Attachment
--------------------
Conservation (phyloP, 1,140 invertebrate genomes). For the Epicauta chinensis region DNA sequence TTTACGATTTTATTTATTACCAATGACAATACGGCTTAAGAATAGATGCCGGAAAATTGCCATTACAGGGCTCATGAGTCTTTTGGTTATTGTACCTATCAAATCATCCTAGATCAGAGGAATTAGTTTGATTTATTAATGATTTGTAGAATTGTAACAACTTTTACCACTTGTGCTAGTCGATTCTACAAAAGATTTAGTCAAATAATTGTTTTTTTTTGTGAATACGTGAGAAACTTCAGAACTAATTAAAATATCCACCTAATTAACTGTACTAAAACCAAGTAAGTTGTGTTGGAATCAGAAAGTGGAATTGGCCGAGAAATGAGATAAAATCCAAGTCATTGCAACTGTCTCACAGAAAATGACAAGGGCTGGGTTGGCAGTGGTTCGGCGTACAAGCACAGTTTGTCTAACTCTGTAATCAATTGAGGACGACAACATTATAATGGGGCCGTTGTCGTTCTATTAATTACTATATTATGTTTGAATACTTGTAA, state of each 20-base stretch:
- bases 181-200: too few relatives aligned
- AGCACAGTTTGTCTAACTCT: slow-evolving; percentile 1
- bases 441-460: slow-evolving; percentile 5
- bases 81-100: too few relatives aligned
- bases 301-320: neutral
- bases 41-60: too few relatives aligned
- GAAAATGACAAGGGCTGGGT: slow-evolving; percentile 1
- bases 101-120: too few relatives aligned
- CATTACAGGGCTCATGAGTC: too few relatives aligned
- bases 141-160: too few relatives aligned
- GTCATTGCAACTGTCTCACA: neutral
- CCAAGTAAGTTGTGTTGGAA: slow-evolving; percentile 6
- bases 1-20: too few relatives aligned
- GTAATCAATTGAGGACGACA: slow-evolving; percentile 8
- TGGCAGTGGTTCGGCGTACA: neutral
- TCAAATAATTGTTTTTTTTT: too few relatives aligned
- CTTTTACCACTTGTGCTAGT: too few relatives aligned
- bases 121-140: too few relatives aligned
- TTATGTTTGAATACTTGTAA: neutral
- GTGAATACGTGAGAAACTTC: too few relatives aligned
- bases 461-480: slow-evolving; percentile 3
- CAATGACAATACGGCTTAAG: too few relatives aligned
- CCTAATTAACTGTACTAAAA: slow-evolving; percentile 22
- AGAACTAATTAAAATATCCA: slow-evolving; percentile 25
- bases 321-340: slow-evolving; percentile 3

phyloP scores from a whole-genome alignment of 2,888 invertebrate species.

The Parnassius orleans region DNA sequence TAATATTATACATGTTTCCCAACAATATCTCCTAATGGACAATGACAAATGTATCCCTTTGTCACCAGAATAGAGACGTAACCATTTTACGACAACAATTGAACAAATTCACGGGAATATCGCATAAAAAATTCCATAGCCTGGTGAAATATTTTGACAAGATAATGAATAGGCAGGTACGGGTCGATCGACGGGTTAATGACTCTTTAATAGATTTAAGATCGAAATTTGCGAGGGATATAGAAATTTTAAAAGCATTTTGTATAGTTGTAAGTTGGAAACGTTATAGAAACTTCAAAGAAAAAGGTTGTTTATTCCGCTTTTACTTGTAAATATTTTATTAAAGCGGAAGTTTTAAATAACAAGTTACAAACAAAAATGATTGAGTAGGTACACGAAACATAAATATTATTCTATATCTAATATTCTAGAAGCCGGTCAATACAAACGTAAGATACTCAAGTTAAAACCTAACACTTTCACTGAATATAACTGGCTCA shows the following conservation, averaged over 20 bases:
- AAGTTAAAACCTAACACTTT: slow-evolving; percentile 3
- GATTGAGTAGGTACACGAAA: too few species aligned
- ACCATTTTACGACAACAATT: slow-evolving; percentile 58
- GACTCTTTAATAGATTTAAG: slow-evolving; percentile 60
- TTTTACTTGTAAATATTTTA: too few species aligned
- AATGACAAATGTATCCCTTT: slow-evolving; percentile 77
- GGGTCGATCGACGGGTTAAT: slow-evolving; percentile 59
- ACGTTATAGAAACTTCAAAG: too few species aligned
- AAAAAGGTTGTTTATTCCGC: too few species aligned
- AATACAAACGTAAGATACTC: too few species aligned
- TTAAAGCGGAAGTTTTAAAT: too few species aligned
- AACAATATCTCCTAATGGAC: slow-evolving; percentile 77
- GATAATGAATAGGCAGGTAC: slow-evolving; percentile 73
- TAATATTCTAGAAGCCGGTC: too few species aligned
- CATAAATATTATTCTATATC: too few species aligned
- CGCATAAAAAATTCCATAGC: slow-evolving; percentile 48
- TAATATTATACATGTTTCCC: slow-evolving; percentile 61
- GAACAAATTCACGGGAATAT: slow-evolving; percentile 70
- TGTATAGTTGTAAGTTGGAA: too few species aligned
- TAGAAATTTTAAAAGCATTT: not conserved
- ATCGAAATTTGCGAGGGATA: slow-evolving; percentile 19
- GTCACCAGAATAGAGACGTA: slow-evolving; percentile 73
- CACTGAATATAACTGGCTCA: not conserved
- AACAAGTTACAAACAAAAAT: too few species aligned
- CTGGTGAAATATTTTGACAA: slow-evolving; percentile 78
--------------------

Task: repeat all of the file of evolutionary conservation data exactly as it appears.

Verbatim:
Conservation (phyloP, 1,140 invertebrate genomes). For the Epicauta chinensis region DNA sequence TTTACGATTTTATTTATTACCAATGACAATACGGCTTAAGAATAGATGCCGGAAAATTGCCATTACAGGGCTCATGAGTCTTTTGGTTATTGTACCTATCAAATCATCCTAGATCAGAGGAATTAGTTTGATTTATTAATGATTTGTAGAATTGTAACAACTTTTACCACTTGTGCTAGTCGATTCTACAAAAGATTTAGTCAAATAATTGTTTTTTTTTGTGAATACGTGAGAAACTTCAGAACTAATTAAAATATCCACCTAATTAACTGTACTAAAACCAAGTAAGTTGTGTTGGAATCAGAAAGTGGAATTGGCCGAGAAATGAGATAAAATCCAAGTCATTGCAACTGTCTCACAGAAAATGACAAGGGCTGGGTTGGCAGTGGTTCGGCGTACAAGCACAGTTTGTCTAACTCTGTAATCAATTGAGGACGACAACATTATAATGGGGCCGTTGTCGTTCTATTAATTACTATATTATGTTTGAATACTTGTAA, state of each 20-base stretch:
- bases 181-200: too few relatives aligned
- AGCACAGTTTGTCTAACTCT: slow-evolving; percentile 1
- bases 441-460: slow-evolving; percentile 5
- bases 81-100: too few relatives aligned
- bases 301-320: neutral
- bases 41-60: too few relatives aligned
- GAAAATGACAAGGGCTGGGT: slow-evolving; percentile 1
- bases 101-120: too few relatives aligned
- CATTACAGGGCTCATGAGTC: too few relatives aligned
- bases 141-160: too few relatives aligned
- GTCATTGCAACTGTCTCACA: neutral
- CCAAGTAAGTTGTGTTGGAA: slow-evolving; percentile 6
- bases 1-20: too few relatives aligned
- GTAATCAATTGAGGACGACA: slow-evolving; percentile 8
- TGGCAGTGGTTCGGCGTACA: neutral
- TCAAATAATTGTTTTTTTTT: too few relatives aligned
- CTTTTACCACTTGTGCTAGT: too few relatives aligned
- bases 121-140: too few relatives aligned
- TTATGTTTGAATACTTGTAA: neutral
- GTGAATACGTGAGAAACTTC: too few relatives aligned
- bases 461-480: slow-evolving; percentile 3
- CAATGACAATACGGCTTAAG: too few relatives aligned
- CCTAATTAACTGTACTAAAA: slow-evolving; percentile 22
- AGAACTAATTAAAATATCCA: slow-evolving; percentile 25
- bases 321-340: slow-evolving; percentile 3

phyloP scores from a whole-genome alignment of 2,888 invertebrate species.

The Parnassius orleans region DNA sequence TAATATTATACATGTTTCCCAACAATATCTCCTAATGGACAATGACAAATGTATCCCTTTGTCACCAGAATAGAGACGTAACCATTTTACGACAACAATTGAACAAATTCACGGGAATATCGCATAAAAAATTCCATAGCCTGGTGAAATATTTTGACAAGATAATGAATAGGCAGGTACGGGTCGATCGACGGGTTAATGACTCTTTAATAGATTTAAGATCGAAATTTGCGAGGGATATAGAAATTTTAAAAGCATTTTGTATAGTTGTAAGTTGGAAACGTTATAGAAACTTCAAAGAAAAAGGTTGTTTATTCCGCTTTTACTTGTAAATATTTTATTAAAGCGGAAGTTTTAAATAACAAGTTACAAACAAAAATGATTGAGTAGGTACACGAAACATAAATATTATTCTATATCTAATATTCTAGAAGCCGGTCAATACAAACGTAAGATACTCAAGTTAAAACCTAACACTTTCACTGAATATAACTGGCTCA shows the following conservation, averaged over 20 bases:
- AAGTTAAAACCTAACACTTT: slow-evolving; percentile 3
- GATTGAGTAGGTACACGAAA: too few species aligned
- ACCATTTTACGACAACAATT: slow-evolving; percentile 58
- GACTCTTTAATAGATTTAAG: slow-evolving; percentile 60
- TTTTACTTGTAAATATTTTA: too few species aligned
- AATGACAAATGTATCCCTTT: slow-evolving; percentile 77
- GGGTCGATCGACGGGTTAAT: slow-evolving; percentile 59
- ACGTTATAGAAACTTCAAAG: too few species aligned
- AAAAAGGTTGTTTATTCCGC: too few species aligned
- AATACAAACGTAAGATACTC: too few species aligned
- TTAAAGCGGAAGTTTTAAAT: too few species aligned
- AACAATATCTCCTAATGGAC: slow-evolving; percentile 77
- GATAATGAATAGGCAGGTAC: slow-evolving; percentile 73
- TAATATTCTAGAAGCCGGTC: too few species aligned
- CATAAATATTATTCTATATC: too few species aligned
- CGCATAAAAAATTCCATAGC: slow-evolving; percentile 48
- TAATATTATACATGTTTCCC: slow-evolving; percentile 61
- GAACAAATTCACGGGAATAT: slow-evolving; percentile 70
- TGTATAGTTGTAAGTTGGAA: too few species aligned
- TAGAAATTTTAAAAGCATTT: not conserved
- ATCGAAATTTGCGAGGGATA: slow-evolving; percentile 19
- GTCACCAGAATAGAGACGTA: slow-evolving; percentile 73
- CACTGAATATAACTGGCTCA: not conserved
- AACAAGTTACAAACAAAAAT: too few species aligned
- CTGGTGAAATATTTTGACAA: slow-evolving; percentile 78